The effect on compact proofs of misbehavior immediately comes to mind if done badly.

Quote
Well as we discussed before on -wizards, locktime usage with a timelock rather than a block height lock may create bad incentives for miners to skew timestamps anyway; might be a good idea to disable it entirely. Also, it's not the 2038 problem, it's later: nLockTime is unsigned.
Perhaps, but there really isn't a reason that the network couldn't soft fork in more strict time checking such that similar shenanigans would only really work if a supermajority of hashpower was in on it.  An argument against it is that people will use centeralized sources of time if you ask them for second level precision, but thats not fundamental.

Well, my thinking re: Viacoin is it wouldn't be a crazy idea to use the young age of the coin to hard-fork in less strict time checking, say a 4 hour window to be sure that daylight savings changes don't cause problems. Not a big deal, but it sends the right message.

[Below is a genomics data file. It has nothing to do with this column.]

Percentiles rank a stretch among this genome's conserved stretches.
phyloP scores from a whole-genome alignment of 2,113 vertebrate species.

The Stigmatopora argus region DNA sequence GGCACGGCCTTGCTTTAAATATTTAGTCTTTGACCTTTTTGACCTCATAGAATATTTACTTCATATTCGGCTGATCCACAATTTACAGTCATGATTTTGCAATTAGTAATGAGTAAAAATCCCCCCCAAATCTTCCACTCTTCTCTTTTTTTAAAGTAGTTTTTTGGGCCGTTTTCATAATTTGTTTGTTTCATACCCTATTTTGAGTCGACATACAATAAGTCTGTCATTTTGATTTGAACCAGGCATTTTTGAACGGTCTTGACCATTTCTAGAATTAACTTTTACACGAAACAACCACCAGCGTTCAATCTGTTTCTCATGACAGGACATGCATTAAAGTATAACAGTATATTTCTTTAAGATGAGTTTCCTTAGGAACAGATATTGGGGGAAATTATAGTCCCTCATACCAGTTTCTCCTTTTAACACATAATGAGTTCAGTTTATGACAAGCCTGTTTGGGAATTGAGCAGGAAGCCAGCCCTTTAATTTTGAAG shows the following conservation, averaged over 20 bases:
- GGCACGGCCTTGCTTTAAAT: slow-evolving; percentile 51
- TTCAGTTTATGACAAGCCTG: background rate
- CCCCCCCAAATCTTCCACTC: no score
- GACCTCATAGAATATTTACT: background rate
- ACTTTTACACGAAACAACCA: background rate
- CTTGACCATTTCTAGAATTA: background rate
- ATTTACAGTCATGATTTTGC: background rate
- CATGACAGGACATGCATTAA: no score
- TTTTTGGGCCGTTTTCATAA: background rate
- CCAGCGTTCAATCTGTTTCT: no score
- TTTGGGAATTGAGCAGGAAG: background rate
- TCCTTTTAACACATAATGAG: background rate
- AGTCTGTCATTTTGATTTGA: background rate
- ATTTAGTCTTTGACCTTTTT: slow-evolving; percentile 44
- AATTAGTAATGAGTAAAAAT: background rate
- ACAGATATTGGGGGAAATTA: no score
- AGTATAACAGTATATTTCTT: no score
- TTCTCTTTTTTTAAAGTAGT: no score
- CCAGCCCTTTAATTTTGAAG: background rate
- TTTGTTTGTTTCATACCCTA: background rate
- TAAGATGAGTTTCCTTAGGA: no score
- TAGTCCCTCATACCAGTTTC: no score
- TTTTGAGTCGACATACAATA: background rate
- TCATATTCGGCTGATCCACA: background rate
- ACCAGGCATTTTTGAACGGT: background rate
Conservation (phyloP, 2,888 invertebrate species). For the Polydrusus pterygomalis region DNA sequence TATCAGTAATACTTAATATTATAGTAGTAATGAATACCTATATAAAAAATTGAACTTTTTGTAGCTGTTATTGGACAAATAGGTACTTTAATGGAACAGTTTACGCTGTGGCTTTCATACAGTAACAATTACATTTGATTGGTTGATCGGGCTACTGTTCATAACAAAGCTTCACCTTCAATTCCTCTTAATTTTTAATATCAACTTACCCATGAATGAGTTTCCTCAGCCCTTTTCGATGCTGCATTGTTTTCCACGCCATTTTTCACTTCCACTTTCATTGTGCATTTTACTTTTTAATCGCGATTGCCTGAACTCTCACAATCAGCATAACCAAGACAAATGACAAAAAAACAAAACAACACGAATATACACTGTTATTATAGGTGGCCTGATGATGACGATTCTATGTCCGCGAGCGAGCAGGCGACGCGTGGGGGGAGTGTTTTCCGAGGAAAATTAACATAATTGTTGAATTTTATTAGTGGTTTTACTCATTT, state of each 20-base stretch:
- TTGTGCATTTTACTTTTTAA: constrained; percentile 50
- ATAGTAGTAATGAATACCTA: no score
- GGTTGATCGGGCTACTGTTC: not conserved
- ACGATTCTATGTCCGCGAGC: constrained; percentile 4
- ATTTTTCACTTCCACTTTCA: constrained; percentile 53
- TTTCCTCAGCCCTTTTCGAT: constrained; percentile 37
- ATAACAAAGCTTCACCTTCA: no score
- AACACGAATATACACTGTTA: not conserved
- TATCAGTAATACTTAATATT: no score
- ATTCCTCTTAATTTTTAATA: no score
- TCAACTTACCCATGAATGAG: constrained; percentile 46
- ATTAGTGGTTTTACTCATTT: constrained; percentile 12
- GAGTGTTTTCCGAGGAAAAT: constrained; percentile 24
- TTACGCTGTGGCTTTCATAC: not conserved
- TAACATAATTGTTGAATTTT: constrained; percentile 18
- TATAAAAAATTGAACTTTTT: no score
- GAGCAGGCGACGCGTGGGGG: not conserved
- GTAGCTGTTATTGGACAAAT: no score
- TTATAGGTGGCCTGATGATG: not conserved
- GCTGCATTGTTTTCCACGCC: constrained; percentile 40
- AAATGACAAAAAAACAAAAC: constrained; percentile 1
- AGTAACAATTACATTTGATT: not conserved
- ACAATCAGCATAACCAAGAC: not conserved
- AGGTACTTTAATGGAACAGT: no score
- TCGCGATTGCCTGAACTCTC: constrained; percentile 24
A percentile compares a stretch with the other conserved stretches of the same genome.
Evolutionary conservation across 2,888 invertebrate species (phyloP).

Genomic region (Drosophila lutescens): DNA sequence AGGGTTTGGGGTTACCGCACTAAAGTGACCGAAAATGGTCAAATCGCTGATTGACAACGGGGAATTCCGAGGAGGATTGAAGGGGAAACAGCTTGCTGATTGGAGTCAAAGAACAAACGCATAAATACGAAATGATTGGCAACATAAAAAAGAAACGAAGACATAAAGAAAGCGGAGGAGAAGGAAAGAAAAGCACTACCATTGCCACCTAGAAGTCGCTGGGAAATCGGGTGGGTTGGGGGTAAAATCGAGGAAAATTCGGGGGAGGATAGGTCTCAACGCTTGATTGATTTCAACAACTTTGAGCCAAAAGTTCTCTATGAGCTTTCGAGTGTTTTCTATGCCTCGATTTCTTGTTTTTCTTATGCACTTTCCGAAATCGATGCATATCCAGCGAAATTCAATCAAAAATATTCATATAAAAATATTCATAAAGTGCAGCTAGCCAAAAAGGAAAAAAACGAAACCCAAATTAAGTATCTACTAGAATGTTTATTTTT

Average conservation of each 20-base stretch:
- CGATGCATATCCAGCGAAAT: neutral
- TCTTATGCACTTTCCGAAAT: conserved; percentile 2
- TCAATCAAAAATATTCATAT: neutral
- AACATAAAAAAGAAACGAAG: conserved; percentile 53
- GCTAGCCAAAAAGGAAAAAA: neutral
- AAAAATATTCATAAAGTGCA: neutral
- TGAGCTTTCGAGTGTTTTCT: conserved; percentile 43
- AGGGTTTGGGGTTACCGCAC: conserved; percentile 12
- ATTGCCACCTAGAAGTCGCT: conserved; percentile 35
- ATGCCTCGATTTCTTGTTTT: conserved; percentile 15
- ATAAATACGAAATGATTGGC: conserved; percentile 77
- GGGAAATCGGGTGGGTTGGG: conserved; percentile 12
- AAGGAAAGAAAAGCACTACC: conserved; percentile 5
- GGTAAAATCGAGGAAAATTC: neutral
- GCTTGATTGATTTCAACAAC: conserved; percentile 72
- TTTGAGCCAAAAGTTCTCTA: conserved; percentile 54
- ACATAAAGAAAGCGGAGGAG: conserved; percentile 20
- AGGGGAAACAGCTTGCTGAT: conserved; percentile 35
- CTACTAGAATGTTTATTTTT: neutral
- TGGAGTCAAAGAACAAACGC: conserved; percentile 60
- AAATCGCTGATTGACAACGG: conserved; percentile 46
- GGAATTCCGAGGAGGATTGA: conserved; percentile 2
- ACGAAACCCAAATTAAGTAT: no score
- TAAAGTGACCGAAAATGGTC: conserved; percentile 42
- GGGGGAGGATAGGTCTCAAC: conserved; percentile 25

I do somewhat wish the nlocktime time check were on the median of 11, which would make the funny business much less attractive— actually that could be a soft-forking change, since the median is strictly less than the block time.  Basically in that case lying about your time wouldn't help you specifically mine a transaction.

Right, I'll look into that.

Anyway, for OP_CHECKLOCKTIMEVERIFY specifically seems that the following form would make sense:

    <test_nLockTime> OP_0 OP_CHECKLOCKTIMEVERIFY

If in the future it's decided that you really need different behavior - say for testing time and block nLockTimes in the same transaction - the OP_0 can be changed to something else to soft-fork in new behavior with the same opcode. Otherwise anything but OP_0 behaves as a NOP.

Basically just a specific instance of the "OP_EXTENSION" pattern to enable as many new opcodes as you could ever want that I mentioned before on the mailing list.

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September 12, 2014, 02:10:33 PM
 #14

what's the TDLR on this - why does it matter?
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October 03, 2014, 11:07:52 AM
 #15

https://www.cryptocoinsnews.com/checklocktimeverify-means-bitcoin-escrow-refunds-fork/